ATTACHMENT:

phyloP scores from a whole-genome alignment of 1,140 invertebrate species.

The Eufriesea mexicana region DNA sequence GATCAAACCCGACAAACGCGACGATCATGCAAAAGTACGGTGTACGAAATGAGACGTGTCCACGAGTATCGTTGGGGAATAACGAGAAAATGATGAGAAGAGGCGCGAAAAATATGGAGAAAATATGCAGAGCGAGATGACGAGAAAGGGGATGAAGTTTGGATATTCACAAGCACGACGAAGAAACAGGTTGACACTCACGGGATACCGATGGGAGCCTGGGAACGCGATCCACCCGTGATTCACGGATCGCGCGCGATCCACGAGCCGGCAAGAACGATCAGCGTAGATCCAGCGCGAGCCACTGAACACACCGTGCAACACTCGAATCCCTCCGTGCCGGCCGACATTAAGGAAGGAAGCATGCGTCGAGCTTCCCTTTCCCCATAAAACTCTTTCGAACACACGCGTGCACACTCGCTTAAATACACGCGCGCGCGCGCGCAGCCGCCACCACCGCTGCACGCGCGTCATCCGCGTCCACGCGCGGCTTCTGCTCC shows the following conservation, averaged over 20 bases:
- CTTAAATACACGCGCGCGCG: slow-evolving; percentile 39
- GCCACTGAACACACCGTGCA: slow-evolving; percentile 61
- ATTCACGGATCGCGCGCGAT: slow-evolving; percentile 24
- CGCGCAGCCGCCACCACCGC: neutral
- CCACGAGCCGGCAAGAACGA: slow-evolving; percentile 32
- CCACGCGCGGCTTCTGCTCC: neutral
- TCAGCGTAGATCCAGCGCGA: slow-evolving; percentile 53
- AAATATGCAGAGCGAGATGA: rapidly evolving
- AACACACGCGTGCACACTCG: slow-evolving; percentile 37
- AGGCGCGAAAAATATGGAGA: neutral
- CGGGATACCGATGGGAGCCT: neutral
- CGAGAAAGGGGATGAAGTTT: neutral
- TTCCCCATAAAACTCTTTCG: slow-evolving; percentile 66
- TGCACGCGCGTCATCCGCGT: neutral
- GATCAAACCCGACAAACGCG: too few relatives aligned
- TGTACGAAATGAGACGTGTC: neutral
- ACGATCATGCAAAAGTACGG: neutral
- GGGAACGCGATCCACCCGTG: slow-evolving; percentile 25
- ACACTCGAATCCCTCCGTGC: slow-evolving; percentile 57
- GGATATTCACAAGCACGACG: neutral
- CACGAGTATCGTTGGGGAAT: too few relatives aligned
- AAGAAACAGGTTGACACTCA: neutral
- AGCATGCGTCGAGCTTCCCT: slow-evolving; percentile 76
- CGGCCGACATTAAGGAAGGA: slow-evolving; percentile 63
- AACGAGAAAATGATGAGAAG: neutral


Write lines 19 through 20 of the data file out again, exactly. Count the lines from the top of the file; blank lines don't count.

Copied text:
- ACGATCATGCAAAAGTACGG: neutral
- GGGAACGCGATCCACCCGTG: slow-evolving; percentile 25